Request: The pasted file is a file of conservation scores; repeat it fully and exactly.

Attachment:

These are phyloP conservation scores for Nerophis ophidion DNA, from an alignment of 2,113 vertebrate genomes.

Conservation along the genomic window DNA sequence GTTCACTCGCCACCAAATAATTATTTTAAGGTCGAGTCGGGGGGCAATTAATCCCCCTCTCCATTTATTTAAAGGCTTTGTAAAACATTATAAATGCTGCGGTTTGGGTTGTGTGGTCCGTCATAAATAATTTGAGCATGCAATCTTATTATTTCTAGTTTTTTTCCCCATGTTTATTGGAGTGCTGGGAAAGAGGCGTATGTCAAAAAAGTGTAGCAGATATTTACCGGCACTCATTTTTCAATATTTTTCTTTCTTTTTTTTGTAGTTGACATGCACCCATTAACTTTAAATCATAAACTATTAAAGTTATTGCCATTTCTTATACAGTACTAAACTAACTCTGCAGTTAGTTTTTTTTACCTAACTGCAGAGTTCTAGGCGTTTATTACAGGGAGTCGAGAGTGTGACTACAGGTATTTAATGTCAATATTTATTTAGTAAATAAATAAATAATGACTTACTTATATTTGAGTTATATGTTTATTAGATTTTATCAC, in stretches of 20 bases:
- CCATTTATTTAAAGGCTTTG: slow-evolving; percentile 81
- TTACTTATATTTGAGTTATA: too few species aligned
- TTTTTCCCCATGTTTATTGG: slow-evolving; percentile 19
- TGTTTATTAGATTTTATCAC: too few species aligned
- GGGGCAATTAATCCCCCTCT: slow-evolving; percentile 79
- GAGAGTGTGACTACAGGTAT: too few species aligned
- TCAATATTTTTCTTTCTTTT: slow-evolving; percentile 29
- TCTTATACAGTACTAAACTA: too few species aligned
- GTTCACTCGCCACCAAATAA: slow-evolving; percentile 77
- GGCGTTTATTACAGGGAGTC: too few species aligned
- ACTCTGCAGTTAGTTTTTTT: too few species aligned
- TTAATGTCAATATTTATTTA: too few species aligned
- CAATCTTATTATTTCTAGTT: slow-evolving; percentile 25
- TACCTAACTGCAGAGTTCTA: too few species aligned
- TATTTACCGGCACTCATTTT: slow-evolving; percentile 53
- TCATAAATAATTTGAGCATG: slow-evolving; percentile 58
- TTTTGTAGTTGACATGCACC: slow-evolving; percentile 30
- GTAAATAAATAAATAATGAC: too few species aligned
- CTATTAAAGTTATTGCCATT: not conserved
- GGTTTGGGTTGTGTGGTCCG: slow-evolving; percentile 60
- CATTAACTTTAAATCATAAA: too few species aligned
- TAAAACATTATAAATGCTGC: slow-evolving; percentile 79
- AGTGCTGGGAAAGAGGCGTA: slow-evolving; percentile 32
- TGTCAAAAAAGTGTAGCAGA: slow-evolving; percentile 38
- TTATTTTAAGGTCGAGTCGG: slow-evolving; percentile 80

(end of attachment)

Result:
These are phyloP conservation scores for Nerophis ophidion DNA, from an alignment of 2,113 vertebrate genomes.

Conservation along the genomic window DNA sequence GTTCACTCGCCACCAAATAATTATTTTAAGGTCGAGTCGGGGGGCAATTAATCCCCCTCTCCATTTATTTAAAGGCTTTGTAAAACATTATAAATGCTGCGGTTTGGGTTGTGTGGTCCGTCATAAATAATTTGAGCATGCAATCTTATTATTTCTAGTTTTTTTCCCCATGTTTATTGGAGTGCTGGGAAAGAGGCGTATGTCAAAAAAGTGTAGCAGATATTTACCGGCACTCATTTTTCAATATTTTTCTTTCTTTTTTTTGTAGTTGACATGCACCCATTAACTTTAAATCATAAACTATTAAAGTTATTGCCATTTCTTATACAGTACTAAACTAACTCTGCAGTTAGTTTTTTTTACCTAACTGCAGAGTTCTAGGCGTTTATTACAGGGAGTCGAGAGTGTGACTACAGGTATTTAATGTCAATATTTATTTAGTAAATAAATAAATAATGACTTACTTATATTTGAGTTATATGTTTATTAGATTTTATCAC, in stretches of 20 bases:
- CCATTTATTTAAAGGCTTTG: slow-evolving; percentile 81
- TTACTTATATTTGAGTTATA: too few species aligned
- TTTTTCCCCATGTTTATTGG: slow-evolving; percentile 19
- TGTTTATTAGATTTTATCAC: too few species aligned
- GGGGCAATTAATCCCCCTCT: slow-evolving; percentile 79
- GAGAGTGTGACTACAGGTAT: too few species aligned
- TCAATATTTTTCTTTCTTTT: slow-evolving; percentile 29
- TCTTATACAGTACTAAACTA: too few species aligned
- GTTCACTCGCCACCAAATAA: slow-evolving; percentile 77
- GGCGTTTATTACAGGGAGTC: too few species aligned
- ACTCTGCAGTTAGTTTTTTT: too few species aligned
- TTAATGTCAATATTTATTTA: too few species aligned
- CAATCTTATTATTTCTAGTT: slow-evolving; percentile 25
- TACCTAACTGCAGAGTTCTA: too few species aligned
- TATTTACCGGCACTCATTTT: slow-evolving; percentile 53
- TCATAAATAATTTGAGCATG: slow-evolving; percentile 58
- TTTTGTAGTTGACATGCACC: slow-evolving; percentile 30
- GTAAATAAATAAATAATGAC: too few species aligned
- CTATTAAAGTTATTGCCATT: not conserved
- GGTTTGGGTTGTGTGGTCCG: slow-evolving; percentile 60
- CATTAACTTTAAATCATAAA: too few species aligned
- TAAAACATTATAAATGCTGC: slow-evolving; percentile 79
- AGTGCTGGGAAAGAGGCGTA: slow-evolving; percentile 32
- TGTCAAAAAAGTGTAGCAGA: slow-evolving; percentile 38
- TTATTTTAAGGTCGAGTCGG: slow-evolving; percentile 80